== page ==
Yeast Culture Lab

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Yeast Culture Lab

Introduction Yeast is a one-celled, microscopic organism, which is part of the fungi kingdom. Yeasts do not make up a single group (Smith & Smith, 2012). Yeasts use organic material as a means of making energy, which make them chemoorganotrophs (Smith & Smith, 2012). Carbon is procured primarily from hexose sugars, such as fructose and glucose. Yeast need either oxygen for aerobic cellular respiration or for species that are anaerobic, but also have aerobic methods creating energy (Smith & Smith, 2012). There are no species of yeast species that are known to grow only anaerobically. Yeasts thrive in an environment with a slightly acidic (Smith & Smith, 2012). The reproductive cycle of yeasts can be either asexual or sexual depending on the species. The most widely seen method of growth in yeast is asexual reproduction referred to as budding (Smith & Smith, 2012). Reproduction in reference to yeast depends on the species; the species can be both asexual by mitosis and sexual by budding (Smith & Smith, 2012). Consumption refers to use and the rate of use of something such as how a consumer, such as a primary consumer like a tree would use photosynthesis to make energy from carbon dioxide. Death in reference to a population is referring to the rate of death in that population (Smith & Smith, 2012).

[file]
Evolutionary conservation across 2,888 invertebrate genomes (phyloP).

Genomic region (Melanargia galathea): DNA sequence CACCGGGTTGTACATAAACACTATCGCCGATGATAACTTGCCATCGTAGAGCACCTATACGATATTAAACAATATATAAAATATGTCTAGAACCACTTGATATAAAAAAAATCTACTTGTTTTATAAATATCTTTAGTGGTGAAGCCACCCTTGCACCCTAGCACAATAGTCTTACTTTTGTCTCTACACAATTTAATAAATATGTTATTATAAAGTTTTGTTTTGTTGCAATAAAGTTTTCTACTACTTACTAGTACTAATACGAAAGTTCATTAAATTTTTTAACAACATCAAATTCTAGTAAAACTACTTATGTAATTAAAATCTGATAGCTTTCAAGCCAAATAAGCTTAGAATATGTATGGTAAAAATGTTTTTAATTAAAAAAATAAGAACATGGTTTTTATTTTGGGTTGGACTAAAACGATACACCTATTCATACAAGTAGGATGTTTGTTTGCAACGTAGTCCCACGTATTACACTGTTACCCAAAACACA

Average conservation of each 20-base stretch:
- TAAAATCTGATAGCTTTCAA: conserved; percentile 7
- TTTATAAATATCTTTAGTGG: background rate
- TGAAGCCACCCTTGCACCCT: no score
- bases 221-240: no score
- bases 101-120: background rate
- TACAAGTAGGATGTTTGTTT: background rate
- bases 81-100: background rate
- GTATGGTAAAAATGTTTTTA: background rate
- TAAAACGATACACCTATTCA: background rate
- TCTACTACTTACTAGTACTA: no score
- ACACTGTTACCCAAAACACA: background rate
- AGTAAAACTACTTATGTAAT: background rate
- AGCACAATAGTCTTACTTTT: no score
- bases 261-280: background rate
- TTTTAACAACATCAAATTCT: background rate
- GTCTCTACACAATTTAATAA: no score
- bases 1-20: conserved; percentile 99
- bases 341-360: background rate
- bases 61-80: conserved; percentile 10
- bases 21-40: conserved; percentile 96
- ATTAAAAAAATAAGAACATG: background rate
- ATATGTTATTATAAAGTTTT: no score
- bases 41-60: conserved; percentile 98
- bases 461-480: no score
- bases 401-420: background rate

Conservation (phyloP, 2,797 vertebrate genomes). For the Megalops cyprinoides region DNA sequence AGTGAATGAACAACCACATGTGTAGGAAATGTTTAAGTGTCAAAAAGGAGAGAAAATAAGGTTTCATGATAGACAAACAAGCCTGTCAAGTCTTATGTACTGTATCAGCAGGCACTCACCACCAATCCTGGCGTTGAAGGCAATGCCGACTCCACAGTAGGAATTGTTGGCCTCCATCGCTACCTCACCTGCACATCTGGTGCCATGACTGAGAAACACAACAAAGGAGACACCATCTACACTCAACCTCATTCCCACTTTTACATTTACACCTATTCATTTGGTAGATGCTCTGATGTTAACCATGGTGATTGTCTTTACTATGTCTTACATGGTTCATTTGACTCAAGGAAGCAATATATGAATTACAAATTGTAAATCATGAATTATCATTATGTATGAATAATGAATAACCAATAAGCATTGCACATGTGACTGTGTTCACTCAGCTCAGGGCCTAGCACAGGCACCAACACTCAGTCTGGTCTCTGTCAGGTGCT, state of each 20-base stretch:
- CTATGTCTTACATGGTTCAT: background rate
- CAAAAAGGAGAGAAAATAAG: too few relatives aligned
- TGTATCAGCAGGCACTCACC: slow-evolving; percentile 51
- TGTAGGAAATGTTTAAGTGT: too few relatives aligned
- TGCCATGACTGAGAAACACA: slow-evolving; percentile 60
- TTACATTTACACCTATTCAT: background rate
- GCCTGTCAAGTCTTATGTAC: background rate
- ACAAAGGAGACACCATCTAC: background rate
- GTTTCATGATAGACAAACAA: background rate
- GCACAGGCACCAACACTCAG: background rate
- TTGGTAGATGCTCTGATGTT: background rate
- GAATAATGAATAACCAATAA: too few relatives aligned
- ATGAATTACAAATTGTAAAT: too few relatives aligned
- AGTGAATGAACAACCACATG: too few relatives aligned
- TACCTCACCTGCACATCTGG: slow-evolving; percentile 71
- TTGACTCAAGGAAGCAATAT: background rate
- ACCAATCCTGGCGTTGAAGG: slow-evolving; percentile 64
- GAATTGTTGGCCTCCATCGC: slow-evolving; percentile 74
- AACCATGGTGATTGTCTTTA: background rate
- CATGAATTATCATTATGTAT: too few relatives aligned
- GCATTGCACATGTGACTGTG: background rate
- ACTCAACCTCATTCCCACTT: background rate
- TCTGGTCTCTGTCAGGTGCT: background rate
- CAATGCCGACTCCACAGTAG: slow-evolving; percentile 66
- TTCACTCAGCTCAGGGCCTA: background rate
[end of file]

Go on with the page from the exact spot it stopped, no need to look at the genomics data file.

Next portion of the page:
Hypothesis
The primary goal of the yeast culture lab is to test a theory involving samples of yeast cultures grown in four conditions. The initial hypothesis is that yeast will undergo considerable growth in all environments but will show an increased rate of growth in a solution of sugar because yeast uses sugar as a source to generate energy naturally. The assumption is that this hypothesis is correct and that the yeast will grow quickly in each environment and,in particular, in the sugar solution.…...

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